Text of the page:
A huge chunk of change for the Iakwahwatsiratátie Language Nest from the federal government will give staff some relief from year-round fundraising efforts to help the youngest Kanien’kehá:ka in the community grow up learning their first language. (Daniel J. Rowe, The Eastern Door)
Liberal MP Marc Miller was in Kahnawake Wednesday to announce $275,558 in governmental funding over two years for the Iakwahwatsiratátie Language Nest to help preserve and promote Kanien’kéha in children’s first years.
The funding will allow the organization to offer 1,700 hours of Kanien’kéha courses to 48 community members.
“It’s going to help tremendously,” said coordinator, Karihwakátste Deer.
Through the Aboriginal Language Initiative, the non-profit organization has received partial funding for the past four years, but never a fixed amount for a longer period, until now.
“It releases such a burden,” said Deer, who’s had to organize local fundraisers in the past to bridge gaps between funding.
The Iakwahwatsiratátie Language Nest is in its fifth year of operations and aims to teach Kanien’kéha to children and parents as a first language. Over the years teachers and parents have seen families coming together and teaching each other Kanien’kéha, with babies even coming out of the program having said their first words in their language.
“As well, it’s affected the schools with children who have come from the Nest and then have gone to nursery in Karihwanoron or Karonhianónhnha. They are already at an advanced level as to somebody who is coming in who hasn’t had the background of being in this Language Nest,” said Deer.
For Miller, working to promote Onkwehón:we languages from his post as parliamentary secretary to the minister of Crown-Indigenous Relations is something he believes strongly in.
“[Language] goes in your mind, it’s in your way of thinking, it’s in a way of forming images in your brain and supporting language — supporting the way people think and the way people express their culture is a critical importance,” said Miller, who studies Kanien’kéha and delivered a speech in parliament entirely in the language.
The MP of Ville-Marie-Sud-Ouest-Île-des-Sœurs was also present at the Native Montreal offices in the Southwest borough earlier Wednesday to announce $344,292 in funding over two years to help the organization revitalize Indigenous languages.
About three-quarters of the 90 Indigenous languages spoken in Canada are “endangered” according to UNESCO. Native Montreal director, Philippe Meilleur considered the funding for a language program a “significant gesture to reconciliation” by the federal government.
The money will primarily go towards their language classes, with 150 students enrolled and 450 applications sent in this session.
The rest of the funds will be used for workbooks, two language youth camps and audio teaching resources.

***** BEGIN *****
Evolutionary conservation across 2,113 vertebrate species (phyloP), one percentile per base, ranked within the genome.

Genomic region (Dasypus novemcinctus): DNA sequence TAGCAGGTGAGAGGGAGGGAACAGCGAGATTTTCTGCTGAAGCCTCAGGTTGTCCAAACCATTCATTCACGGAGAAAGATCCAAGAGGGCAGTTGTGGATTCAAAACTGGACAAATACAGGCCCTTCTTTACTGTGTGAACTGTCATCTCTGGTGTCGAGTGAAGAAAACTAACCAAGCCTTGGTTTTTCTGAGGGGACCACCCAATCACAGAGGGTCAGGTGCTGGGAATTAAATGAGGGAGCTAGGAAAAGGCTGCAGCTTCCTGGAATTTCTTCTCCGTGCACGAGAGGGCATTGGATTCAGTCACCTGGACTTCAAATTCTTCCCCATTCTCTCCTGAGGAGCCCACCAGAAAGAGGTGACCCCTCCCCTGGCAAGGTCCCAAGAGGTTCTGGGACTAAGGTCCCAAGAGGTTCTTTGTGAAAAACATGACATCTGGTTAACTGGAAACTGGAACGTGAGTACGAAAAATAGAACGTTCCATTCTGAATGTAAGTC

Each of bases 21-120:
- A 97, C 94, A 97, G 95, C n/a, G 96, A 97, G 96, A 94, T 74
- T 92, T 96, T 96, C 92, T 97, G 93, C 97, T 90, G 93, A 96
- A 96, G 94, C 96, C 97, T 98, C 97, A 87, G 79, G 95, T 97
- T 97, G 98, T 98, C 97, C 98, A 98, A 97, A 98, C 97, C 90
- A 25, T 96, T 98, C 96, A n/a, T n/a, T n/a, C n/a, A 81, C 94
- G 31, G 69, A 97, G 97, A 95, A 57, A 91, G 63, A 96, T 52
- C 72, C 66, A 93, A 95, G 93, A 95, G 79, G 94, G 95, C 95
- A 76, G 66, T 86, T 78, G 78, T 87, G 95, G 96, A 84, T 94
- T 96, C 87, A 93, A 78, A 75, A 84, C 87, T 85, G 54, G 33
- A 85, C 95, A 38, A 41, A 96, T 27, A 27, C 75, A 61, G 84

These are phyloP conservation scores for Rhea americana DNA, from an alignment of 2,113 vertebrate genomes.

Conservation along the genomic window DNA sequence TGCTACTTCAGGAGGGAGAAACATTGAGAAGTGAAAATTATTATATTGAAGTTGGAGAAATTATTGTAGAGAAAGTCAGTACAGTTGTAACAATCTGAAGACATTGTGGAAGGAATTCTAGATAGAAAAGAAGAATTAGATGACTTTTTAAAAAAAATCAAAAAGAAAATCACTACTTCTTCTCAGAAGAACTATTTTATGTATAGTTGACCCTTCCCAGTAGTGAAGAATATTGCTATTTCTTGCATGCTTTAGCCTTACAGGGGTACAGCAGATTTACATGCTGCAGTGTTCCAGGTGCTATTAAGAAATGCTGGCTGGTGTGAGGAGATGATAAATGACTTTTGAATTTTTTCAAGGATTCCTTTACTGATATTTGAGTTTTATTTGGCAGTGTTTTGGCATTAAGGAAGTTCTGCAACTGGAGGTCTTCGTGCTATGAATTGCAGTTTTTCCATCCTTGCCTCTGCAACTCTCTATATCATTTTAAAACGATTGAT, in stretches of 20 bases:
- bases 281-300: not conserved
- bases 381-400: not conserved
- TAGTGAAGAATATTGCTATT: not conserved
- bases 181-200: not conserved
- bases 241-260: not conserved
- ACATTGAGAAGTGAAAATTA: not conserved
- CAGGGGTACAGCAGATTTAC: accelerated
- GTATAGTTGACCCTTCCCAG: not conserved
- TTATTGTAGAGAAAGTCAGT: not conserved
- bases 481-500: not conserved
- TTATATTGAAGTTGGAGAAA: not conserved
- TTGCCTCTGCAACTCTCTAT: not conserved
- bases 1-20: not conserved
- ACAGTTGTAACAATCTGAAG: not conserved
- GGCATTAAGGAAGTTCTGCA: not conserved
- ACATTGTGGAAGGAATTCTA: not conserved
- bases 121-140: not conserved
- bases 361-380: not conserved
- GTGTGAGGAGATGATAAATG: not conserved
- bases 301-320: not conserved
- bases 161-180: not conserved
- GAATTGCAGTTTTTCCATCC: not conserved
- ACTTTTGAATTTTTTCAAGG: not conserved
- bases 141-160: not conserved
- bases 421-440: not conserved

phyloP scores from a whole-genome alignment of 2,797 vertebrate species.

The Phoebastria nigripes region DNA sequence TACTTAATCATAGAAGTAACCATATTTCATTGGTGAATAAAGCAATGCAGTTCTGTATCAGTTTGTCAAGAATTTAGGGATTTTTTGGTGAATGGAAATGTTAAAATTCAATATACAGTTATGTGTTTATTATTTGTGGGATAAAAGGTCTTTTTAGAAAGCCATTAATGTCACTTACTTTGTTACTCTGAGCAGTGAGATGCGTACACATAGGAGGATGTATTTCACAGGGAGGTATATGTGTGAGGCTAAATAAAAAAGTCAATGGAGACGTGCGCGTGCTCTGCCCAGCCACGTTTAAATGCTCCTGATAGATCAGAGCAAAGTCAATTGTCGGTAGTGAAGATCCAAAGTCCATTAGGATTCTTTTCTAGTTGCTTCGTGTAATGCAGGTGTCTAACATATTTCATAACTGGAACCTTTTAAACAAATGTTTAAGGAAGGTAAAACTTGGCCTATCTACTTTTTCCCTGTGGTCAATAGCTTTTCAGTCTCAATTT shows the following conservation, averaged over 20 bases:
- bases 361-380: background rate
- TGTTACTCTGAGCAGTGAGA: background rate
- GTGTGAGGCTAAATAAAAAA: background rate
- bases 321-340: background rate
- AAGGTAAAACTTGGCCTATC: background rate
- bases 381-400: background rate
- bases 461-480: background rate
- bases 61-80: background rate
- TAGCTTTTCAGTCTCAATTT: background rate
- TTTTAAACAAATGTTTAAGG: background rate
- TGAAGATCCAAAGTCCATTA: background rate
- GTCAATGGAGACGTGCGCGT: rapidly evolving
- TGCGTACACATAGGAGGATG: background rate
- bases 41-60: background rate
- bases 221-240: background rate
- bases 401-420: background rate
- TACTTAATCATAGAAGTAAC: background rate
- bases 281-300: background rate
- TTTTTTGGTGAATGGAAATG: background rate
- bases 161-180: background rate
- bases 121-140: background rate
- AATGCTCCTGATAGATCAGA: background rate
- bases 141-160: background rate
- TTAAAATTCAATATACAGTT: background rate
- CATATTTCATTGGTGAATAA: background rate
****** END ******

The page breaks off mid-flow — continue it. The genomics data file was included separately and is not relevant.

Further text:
With more than 20 nations represented through the Native Montreal membership and with ancestral languages ranging from Cree to Kanien’kéha and Inuktitut, Meilleur told The Eastern Door that they face the challenge of catering a single two-hour language classes per week to a very diverse community.
“We have to pick and choose where we prioritize and think where there might be enough learners to show up,” said Meilleur. “For one example we’ll maybe try Mi’kmaq. There is a small community here and progressively they’ve complained and they’ve said ‘where’s the language class’ and the reason why we haven’t set it up was simply because we started off with statistics that said that there are many Mohawks and Crees.”
Meilleur said that he knows a two-hour class per week is not enough but that it does lays the foundation, and creates cultural breakthroughs among individuals who can meet people with similar cultural backgrounds, start talking their own language and understanding the way that their nation and ancestors were thinking.
“With more funding — with more stable funding and more capacity we will not only be able to go from introductory class but to an actual learning centre where people can have immersion and live within their language,” said Miller. “So progressively this is what we hope the government of Canada will support us in going forward as well as the government of Quebec.”
In the most recent budget, the Liberal government has committed to that and has promised $89.9 million over three years.
“The recurring funding that we’re supporting today is an expression of that but there is a lot more work to do,” said Miller.
The government has also been working on an Indigenous language bill that will be co-drafted with the Assembly of First Nations later this year.
“It’s taken some time because we needed to get the proper input but we hope to introduce this new legislation, which will come to support and with funding, in order to ensure that language is not only preserved but allowed to flourish,” said Miller.